ably rigid. Therefore, hold off on
andwiching layers of the material
together until you’ve cut it to the size
you want. If the small pieces still seem
too thin and lightweight for the job,
cut an extra layer and use glue to hold
the layers together.
Attaching Parts to
Your Prototype Bases
Most of us use traditional
fastening techniques when building
permanent designs, such as metal or
plastic nuts and screws. You can use
these fasteners in a rapid prototype
base, of course, but there’s no reason
to always fall back on this design
pattern. There are other methods that
are faster, and yet allow re-use of
motors and other components.
First, let’s discuss what not to use.
Avoid gluing things like motors and
other parts to the base. This makes it
much harder to reposition things if
you need to make adjustments. Plus
gluing restricts you from easily reusing
items. For similar reasons, I don’t
recommend using double-sided tape.
It’s fine for bonding sheets of
cardboard together, but not so good
for motors and other parts because it
can leave an unsightly residue when
you take things apart. It also tends to
be rather sensitive to oil, moisture,
and dirt, giving a poor bond unless
everything is sparkling clean. I’m also
not keen on duct tape, though it
certainly has its uses.
It’s best to keep away from
motors and other parts that are too
big and heavy for the design. If your
robot needs a standard size servo
motor, avoid using a larger motor just
because you have it on hand. Same
with batteries. Leave the lead-acid
battery from your car in your car.
The lightweight nature of the
typical fast prototyping material
prevents you from mismatching parts.
If you don’t have exactly what you
need to experiment, either wait until
you can get the right part or use more
sturdy construction methods.
On my list of “okay to use with
caution” is Velcro. It’s a nifty product,
but not always ideal for robot
projects. Using Velcro to attach a
servo motor to a base is a quick and
easy construction technique, but bear
in mind that the Velcro interface isn’t
dimensionally stable. The motor will
likely twist and move — and even
come off — during use. You can get
heavy-duty Velcro where the bond is
much tighter, but these also tend to
use a more permanent adhesive to
stick the hook and loop fabrics to
their respective parts. You may have a
hard time peeling the Velcro off the
motor (or other component) when
you’re done with your prototype.
Among the cheapest and easiest
fastening methods I’ve found is the
cable tie, also known as a tie-wrap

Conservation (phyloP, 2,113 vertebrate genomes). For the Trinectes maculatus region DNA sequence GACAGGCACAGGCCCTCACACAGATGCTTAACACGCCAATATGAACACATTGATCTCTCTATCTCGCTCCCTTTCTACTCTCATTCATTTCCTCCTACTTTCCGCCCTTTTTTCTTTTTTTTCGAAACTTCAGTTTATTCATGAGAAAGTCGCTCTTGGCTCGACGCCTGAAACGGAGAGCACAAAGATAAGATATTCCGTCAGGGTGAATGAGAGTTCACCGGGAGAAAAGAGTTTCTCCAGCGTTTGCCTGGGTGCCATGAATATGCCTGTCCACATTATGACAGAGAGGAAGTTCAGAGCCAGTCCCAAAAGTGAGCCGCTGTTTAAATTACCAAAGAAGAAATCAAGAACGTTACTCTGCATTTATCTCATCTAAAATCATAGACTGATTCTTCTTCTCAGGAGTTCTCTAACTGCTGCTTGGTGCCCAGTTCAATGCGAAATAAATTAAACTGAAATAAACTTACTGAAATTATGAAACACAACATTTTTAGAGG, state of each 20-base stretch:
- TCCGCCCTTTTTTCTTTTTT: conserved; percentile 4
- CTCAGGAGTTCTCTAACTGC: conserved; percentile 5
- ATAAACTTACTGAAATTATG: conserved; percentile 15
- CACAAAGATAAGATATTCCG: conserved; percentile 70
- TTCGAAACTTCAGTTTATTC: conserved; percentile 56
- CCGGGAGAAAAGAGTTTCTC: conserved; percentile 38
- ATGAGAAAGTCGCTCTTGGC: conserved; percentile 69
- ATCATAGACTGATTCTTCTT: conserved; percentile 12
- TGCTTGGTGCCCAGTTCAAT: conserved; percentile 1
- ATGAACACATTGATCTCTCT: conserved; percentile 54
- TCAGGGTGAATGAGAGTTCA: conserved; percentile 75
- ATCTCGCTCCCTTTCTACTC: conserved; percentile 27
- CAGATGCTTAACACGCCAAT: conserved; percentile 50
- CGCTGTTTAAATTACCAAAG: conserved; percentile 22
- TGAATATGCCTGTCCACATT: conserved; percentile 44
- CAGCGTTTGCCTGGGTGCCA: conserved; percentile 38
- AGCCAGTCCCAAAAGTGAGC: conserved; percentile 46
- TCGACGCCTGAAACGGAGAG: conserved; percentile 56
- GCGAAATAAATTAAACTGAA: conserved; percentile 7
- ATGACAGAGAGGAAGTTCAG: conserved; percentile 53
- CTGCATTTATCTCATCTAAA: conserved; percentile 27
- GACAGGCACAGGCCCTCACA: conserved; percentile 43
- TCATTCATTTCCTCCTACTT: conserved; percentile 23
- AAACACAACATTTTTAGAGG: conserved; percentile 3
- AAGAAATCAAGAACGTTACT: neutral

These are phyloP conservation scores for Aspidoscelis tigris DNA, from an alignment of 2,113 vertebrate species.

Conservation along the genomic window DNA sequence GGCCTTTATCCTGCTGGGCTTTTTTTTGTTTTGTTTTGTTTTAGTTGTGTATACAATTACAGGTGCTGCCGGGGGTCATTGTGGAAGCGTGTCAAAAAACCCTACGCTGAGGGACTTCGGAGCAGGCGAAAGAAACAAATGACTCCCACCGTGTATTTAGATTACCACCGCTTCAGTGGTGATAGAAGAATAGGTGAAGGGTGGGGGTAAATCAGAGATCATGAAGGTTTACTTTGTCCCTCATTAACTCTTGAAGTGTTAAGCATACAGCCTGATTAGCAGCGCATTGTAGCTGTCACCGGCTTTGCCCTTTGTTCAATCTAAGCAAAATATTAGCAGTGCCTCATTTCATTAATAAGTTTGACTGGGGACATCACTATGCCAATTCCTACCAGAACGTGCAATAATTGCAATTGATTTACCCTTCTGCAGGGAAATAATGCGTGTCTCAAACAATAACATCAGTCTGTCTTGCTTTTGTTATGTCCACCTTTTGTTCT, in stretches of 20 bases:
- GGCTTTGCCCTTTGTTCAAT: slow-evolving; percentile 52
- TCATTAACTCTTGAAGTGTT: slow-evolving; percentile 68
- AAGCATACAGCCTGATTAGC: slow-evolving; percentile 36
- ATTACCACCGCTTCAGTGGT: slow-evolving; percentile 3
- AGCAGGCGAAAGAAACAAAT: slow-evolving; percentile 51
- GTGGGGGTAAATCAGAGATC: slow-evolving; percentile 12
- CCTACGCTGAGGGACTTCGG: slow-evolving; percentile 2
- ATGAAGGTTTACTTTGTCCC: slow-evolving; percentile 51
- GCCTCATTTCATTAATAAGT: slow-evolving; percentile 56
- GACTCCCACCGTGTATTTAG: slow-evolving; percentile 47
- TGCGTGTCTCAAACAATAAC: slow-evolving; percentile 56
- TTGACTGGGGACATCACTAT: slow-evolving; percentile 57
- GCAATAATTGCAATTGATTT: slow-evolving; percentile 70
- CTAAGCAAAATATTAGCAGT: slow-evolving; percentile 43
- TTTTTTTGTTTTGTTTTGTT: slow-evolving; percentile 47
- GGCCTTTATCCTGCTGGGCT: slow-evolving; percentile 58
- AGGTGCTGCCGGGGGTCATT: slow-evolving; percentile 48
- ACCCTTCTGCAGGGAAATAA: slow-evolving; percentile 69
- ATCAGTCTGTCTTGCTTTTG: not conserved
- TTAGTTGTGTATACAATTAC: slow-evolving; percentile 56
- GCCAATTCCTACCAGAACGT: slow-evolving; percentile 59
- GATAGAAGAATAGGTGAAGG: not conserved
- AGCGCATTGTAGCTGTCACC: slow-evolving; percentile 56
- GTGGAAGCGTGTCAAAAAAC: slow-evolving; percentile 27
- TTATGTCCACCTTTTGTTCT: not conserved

(after the original name Ty-Rap) or zip
strip. These come in many different
widths and lengths, and are under 10
cents each even if you don’t buy them
in bulk. The typical cable tie is a “use
once” fastener: Slip the end of the
wrap through its ratchet gear rack and
cinch up. The ratchet holds the plastic
of the tie in place. You cannot remove
the tie other than cutting it off.
There are other ties that use a
two-way ratchet, so you can remove
the tie and re-use it. These cost most,
but are very handy in robot prototypes
because they allow you to reposition
and move parts on your bases without
cutting off the tie and using a new
one. A typical use of a cable tie is
mounting a motor to the base. After
marking the location for the motor,
cut or drill two holes on either side of
the motor casing for the tie to thread
through. Hold the motor in place,
insert the tie into the holes and
around the motor, and pull tight.
Make sure you use a tie that’s long
This method works with flat-case
motors like R/C servo motors and
round case motors (metal or round).
Use enough of ties to keep the motor
securely in position.
To work effectively, the case of
the motor should not be asymmetrical. Otherwise, the shaft of the motor
may not protrude at a perpendicular
angle from the base. If this happens,
use shims to level the motor. You can
make the shims using small pieces of
cardboard or even stiff paperboard
(from index cards, for example). Also
handy is compressible foam used to
pack static-sensitive integrated circuits,
or even florists foam (get it at a craft
store) or modeling clay.
Additional fastening techniques
Look to Hobby Engineering’s selection of construction toys for bits and
pieces to complete your next robo proto.